[Linux-aus] Did SCO Violate the GPL?

Jan Schmidt thaytan at mad.scientist.com
Thu Jun 12 09:24:01 UTC 2003

<quote who="Chris Samuel">
>     b) Accompany it with a written offer, valid for at least three
>     years, to give any third party, for a charge no more than your
>     cost of physically performing source distribution, a complete
>     machine-readable copy of the corresponding source code, to be
>     distributed under the terms of Sections 1 and 2 above on a medium
>     customarily used for software interchange; or,
> My understanding is that *any* third party can request the source, from 
> section 3.b.

Well, IANALE, but:


'"Valid for any third party" means that anyone who has the offer is entitled
to take you up on it.'

'If you commercially distribute binaries not accompanied with source code,
the GPL says you must provide a written offer to distribute the source code
later. When users non-commercially redistribute the binaries they received
from you, they must pass along a copy of this written offer. This means that
people who did not get the binaries directly from you can still receive
copies of the source code, along with the written offer.'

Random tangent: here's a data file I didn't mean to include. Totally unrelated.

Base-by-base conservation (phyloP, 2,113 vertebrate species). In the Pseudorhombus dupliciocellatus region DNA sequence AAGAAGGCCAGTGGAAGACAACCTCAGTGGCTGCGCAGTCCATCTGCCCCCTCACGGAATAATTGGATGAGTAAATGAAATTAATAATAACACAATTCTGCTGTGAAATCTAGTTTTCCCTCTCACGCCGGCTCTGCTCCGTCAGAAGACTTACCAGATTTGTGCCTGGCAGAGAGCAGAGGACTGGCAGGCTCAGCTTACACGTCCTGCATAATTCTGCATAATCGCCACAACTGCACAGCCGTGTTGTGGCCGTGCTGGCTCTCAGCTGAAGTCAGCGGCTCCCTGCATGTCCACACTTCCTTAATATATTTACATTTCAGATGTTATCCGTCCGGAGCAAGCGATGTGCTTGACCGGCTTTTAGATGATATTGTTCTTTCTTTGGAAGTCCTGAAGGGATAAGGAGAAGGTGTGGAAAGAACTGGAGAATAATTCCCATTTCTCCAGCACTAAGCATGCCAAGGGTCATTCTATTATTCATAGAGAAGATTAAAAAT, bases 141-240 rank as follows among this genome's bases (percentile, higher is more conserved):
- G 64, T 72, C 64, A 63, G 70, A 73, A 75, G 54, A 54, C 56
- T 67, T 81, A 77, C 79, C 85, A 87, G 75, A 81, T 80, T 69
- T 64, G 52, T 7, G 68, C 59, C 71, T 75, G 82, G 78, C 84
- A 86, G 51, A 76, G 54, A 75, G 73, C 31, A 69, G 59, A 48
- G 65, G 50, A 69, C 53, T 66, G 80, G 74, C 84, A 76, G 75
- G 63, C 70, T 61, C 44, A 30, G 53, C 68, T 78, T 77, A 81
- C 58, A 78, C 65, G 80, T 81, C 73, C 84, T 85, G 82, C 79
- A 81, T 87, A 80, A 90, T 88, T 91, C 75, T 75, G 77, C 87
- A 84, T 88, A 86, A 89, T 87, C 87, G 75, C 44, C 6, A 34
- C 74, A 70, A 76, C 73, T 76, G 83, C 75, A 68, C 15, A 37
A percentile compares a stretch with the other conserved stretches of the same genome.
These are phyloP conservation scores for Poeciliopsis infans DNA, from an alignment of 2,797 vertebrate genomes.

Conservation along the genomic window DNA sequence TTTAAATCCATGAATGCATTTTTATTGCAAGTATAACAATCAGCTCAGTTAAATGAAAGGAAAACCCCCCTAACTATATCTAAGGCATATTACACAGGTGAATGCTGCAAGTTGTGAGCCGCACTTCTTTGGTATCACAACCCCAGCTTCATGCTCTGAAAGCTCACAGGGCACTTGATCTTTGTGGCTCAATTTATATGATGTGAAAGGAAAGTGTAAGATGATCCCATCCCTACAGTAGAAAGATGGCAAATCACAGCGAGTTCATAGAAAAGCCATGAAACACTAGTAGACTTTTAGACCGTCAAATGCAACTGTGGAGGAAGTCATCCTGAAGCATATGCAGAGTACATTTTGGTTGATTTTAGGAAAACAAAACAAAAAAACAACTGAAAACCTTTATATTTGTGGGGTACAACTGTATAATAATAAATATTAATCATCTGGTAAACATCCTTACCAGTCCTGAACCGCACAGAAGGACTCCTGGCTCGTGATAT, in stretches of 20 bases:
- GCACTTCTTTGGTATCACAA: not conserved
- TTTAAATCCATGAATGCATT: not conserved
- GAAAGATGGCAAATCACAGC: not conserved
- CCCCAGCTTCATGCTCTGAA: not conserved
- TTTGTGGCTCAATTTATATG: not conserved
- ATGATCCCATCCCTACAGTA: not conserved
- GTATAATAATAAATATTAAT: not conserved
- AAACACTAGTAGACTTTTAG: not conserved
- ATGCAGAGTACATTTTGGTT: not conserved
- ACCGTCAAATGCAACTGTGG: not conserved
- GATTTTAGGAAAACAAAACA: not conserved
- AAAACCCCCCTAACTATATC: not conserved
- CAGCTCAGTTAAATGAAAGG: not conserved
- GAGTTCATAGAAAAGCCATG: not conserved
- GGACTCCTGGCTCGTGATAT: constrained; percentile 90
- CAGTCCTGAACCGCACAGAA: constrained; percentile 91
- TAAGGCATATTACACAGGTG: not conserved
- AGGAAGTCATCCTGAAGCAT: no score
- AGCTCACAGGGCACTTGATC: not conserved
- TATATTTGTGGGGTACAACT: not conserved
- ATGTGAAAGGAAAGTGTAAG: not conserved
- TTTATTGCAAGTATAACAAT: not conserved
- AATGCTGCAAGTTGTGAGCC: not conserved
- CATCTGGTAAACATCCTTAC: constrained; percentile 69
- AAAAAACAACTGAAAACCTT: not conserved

So my reading is that no, it isn't just any third party who can request it - 
only those who are in possession of a copy of the binaries - because the 
offer for source code only applies to people who have been given the offer - 
ie, people who have received the GPL binaries....
however if THEY (as they are free to) pass the software to a third party,
that third party then has been given the offer, and can take you up on it.

So it still requires a chain from SCO selling the GPL code, to the person
making the request for source code.

> Also, I believe the GPL does not allow restrictions to be placed upon whomever 
> the source code *is* distributed to, so they in turn are free to redistribute 
> it to others.

Indeed, so it only takes one person to buy the product, and it can be
released freely - but that person is not me :)

Jan Schmidt                                  thaytan at mad.scientist.com

Open Source Software: Free as in Free Speech, not Free Beer

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